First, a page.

News & Insights

Fair Labor Standards ActMay 7, 2019by Stanton LawU.S. DOL Proposes Increasing Salary Level for FLSA Overtime Exemptions

by Amy Thomson.

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More than likely, you have heard about the U.S. Department of Labor’s (DOL) proposed rule change that would increase the salary level requirement for the Executive, Administrative, and Professional (EAP) and highly-compensated employee (HCE) exemptions under the Fair Labor Standards Act (FLSA). If you’re not sure what we’re talking about, read our short primer on the FLSA—most likely, it affects your business, particularly this rule regarding overtime pay. For those of you familiar with the FLSA, you may be thinking: “Here we go again. Maybe it’s not worth the time and effort to prepare like we did back in 2016.” That would be a mistake.

The new rule’s proposed salary thresholds for the EAP exemptions are not as high as those proposed back in 2016 (although the HCE salary threshold is higher), as the DOL appears to be trying to find a middle ground to please both worker advocates and businesses. Since there hasn’t been a significant update to the overtime rules for nearly 15 years, there’s a good chance this rule could go into effect. The DOL anticipates it could be as early as January 1, 2020. What should you do now to prepare? We’ll get to that in a minute. But first, a quick refresher on the proposed new changes.

The Current FLSA Overtime Rule

Currently, the FLSA sets forth three tests, all of which must be met, for an employee to be considered exempt from overtime under the EAP exemptions:

  1. The employee must be paid on a salary basis;
  2. The salary must be at least $455 per week ($23,660 per year); and
  3. The employee must pass a duties test specific to each exemption.

The FLSA also allows highly-compensated employees (HCE) making approximately $100,000 or more per year to be exempt from overtime.

Previous Attempt to Update the Salary Level

In 2016, the DOL issued a revision to the overtime rule where the salary level for the EAP exemptions was increased to $47,476 per year ($913 per week) and the HCE salary level was increased to $134,004 per year. The revision also included automatic increases to the salary levels every three years. The 2016 rule was blocked from going into effect, and businesses have been in a holding pattern since.

Proposed New FLSA Overtime Rules

In March 2019, the DOL finally proposed a new rule to replace the 2016 rule. The DOL proposes to set the new EAP salary level at $679 per week ($35,308 per year) and the HCE salary at $147,414. They have included a provision allowing employers to count non-discretionary bonuses, incentives, and commissions for up to 10% of the EAP salary threshold.

The DOL is not including automatic increases to these salary levels as part of the proposed rule. Rather, it will propose updated salary levels every four years. These proposals will require notice and comment rulemaking.

The DOL projects that the new rule’s salary threshold will qualify approximately 1.3 million additional individuals for overtime.

Final FLSA Overtime Rules

The DOL’s 60-day comment period expired on May 21, 2019. The DOL reviewed comments and published a final rule on September 24, 2019, which provides the new EAP salary level will be $684 per week ($35,568 per year) and the HCE salary at $107,432. Additionally, the final rule confirms that employers are allowed to count non-discretionary bonuses, incentives, and commissions for up to 10% of the EAP salary threshold. The final rule will become effective January 1, 2020.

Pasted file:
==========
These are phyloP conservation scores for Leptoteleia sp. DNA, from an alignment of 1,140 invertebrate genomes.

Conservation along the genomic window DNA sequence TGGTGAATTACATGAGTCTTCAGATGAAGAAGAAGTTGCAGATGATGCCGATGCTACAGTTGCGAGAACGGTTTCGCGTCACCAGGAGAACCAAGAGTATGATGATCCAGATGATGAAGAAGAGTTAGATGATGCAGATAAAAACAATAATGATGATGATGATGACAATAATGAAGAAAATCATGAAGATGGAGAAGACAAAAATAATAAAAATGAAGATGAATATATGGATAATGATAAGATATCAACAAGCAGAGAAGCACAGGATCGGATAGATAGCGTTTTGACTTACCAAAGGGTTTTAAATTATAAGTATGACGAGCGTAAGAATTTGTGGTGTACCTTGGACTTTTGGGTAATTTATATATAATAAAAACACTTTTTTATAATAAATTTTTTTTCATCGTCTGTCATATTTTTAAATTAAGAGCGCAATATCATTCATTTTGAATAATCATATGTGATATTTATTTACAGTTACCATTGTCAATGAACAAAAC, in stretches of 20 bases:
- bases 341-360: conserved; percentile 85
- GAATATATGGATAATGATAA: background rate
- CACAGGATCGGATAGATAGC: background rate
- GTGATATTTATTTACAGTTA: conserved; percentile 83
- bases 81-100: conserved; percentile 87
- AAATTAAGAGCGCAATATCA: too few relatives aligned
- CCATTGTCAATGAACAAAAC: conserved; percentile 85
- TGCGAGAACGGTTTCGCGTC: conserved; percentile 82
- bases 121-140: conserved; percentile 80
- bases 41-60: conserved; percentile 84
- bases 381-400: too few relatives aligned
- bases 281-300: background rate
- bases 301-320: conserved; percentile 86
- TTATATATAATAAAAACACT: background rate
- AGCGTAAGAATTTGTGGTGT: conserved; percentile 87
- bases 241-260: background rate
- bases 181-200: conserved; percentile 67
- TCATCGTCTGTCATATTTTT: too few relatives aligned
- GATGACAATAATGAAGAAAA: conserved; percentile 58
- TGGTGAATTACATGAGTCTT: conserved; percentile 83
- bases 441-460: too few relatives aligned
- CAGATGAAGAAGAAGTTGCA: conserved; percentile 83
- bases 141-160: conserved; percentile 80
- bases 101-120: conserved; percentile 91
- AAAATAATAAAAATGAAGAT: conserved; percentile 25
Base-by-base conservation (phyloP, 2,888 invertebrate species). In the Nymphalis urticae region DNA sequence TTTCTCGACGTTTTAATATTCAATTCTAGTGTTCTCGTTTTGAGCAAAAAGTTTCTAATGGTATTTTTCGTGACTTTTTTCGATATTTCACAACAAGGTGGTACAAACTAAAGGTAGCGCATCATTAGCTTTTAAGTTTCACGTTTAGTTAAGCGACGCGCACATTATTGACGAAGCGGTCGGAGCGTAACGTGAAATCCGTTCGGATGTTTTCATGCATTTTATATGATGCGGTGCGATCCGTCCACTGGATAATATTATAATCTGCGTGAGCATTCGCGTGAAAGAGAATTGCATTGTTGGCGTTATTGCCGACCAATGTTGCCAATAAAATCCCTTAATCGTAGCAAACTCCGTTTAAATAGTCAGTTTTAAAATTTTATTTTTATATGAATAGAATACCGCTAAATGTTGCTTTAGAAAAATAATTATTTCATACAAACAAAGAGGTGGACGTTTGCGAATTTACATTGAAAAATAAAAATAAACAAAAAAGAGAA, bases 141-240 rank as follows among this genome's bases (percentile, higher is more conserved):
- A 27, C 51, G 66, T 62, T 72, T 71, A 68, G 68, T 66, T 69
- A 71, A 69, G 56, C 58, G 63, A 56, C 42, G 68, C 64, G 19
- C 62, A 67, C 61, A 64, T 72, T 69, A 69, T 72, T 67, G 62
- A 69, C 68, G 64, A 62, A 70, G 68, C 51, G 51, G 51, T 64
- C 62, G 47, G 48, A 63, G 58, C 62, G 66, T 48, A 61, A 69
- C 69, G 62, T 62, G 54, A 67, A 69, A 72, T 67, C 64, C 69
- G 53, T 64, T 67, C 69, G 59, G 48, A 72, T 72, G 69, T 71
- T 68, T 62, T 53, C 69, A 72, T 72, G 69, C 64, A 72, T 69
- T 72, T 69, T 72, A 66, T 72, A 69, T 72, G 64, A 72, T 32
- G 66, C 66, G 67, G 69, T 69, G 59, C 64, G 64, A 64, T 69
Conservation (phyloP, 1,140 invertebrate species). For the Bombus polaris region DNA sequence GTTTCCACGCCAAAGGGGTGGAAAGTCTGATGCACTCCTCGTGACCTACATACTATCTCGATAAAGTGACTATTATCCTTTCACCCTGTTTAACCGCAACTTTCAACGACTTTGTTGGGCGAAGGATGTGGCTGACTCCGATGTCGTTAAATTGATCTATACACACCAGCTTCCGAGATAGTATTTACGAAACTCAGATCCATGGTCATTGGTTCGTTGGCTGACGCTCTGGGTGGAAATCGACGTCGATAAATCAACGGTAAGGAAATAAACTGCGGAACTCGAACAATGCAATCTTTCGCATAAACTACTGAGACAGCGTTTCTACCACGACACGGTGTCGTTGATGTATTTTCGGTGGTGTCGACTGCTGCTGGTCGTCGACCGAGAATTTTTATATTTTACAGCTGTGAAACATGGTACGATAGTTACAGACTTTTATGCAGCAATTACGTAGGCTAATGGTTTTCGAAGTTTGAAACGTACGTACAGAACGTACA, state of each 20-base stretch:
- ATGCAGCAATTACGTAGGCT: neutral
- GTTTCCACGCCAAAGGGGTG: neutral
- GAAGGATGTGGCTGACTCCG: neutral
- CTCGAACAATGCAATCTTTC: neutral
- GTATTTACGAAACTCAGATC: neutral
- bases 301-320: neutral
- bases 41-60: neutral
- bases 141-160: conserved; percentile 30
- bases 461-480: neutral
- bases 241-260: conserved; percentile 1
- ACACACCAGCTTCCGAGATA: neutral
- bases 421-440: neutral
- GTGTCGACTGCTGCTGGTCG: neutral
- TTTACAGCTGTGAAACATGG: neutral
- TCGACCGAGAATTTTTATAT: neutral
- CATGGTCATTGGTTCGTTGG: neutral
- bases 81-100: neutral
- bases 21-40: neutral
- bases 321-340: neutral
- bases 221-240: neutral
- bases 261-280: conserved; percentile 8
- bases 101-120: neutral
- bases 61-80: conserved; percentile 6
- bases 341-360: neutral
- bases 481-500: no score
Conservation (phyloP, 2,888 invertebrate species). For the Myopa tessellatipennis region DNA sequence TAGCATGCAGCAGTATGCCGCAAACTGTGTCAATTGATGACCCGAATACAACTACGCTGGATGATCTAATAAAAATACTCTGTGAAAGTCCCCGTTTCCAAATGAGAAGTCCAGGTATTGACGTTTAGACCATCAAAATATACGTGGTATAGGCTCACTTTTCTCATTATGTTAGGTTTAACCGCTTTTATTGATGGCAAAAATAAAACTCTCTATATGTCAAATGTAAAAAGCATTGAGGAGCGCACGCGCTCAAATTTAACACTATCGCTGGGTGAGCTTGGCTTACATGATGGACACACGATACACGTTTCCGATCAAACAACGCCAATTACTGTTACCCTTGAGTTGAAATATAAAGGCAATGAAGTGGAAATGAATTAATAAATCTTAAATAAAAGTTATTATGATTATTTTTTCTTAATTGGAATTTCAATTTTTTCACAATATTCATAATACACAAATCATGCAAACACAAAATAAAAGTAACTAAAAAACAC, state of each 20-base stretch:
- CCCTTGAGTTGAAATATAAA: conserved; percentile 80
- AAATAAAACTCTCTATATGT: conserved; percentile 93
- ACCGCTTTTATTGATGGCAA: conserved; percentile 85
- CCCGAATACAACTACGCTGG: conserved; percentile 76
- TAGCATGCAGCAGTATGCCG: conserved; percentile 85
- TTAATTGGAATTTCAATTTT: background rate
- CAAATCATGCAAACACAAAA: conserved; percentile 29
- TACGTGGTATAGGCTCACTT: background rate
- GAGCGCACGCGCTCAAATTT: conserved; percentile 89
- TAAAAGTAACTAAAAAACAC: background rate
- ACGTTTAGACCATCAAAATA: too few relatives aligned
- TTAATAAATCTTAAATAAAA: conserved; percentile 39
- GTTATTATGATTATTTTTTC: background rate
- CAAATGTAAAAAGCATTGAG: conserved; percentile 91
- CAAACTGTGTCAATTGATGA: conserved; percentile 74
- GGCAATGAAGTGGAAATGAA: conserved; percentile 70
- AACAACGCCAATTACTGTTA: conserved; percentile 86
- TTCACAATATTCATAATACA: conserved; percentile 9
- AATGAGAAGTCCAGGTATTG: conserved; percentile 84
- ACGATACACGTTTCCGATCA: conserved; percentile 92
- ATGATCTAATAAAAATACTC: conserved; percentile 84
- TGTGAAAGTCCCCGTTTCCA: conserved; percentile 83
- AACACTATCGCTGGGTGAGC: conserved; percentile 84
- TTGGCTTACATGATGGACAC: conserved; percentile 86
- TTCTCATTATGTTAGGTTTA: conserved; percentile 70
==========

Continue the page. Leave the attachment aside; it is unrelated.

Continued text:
Between now and January 1, 2020, employers can still take active steps to prepare for the new overtime rules. Of course, you may have already done some of these things when you were preparing for the rule that was supposed to take effect in 2016. If you have, then you’re ahead of the game. Otherwise, consider the following:

Five Ways to Prepare for the New FLSA Overtime Rules:

  • Identify employees who will need to be reclassified because of the new salary threshold if the new rule takes effect January 1, 2020. Basically, identify any employees who are currently exempt but are paid less than $679 per week or $35,308 annually.
  • Identify employees who are currently exempt and barely meet the threshold. This would be any employees who make just over $679 per week. Be aware that they could fall below the next new threshold.
  • Track the number of hours these employees work and analyze the financial impact on your organization as you decide to:
    • Raise the employee’s pay to the new threshold level;
    • Reclassify the employee as non-exempt and pay overtime; or
    • Lower the employee’s pay to offset overtime requirements.
  • Consider how you will handle potential employee issues when you raise some employees over the new threshold while leaving those who are already over the threshold at their current salary. For example, Employee A currently makes $600 per week, while Employee B currently makes $700 per week. Employee B makes more money based on tenure, experience, skills, etc. If you raise Employee A to $679 per week, how will this affect Employee B?
  • Consider developing administrative plans to ensure your organization complies with the proposed new rule if it is finalized, keeping in mind that the salary threshold could be subject to change about every four years

Get FLSA Answers from Georgia Employment Law Attorneys

The sooner you take steps to prepare, the better off you’ll be if the new overtime pay rule takes effect. FLSA compliance is essential or you risk subjecting your company to a DOL audit with serious financial repercussions. If you have any questions or need help figuring out how to move forward, please contact us or call us at 404-531-2341. In the meantime, the Atlanta FLSA attorneys at Stanton Law will continue to keep you updated on the new rule.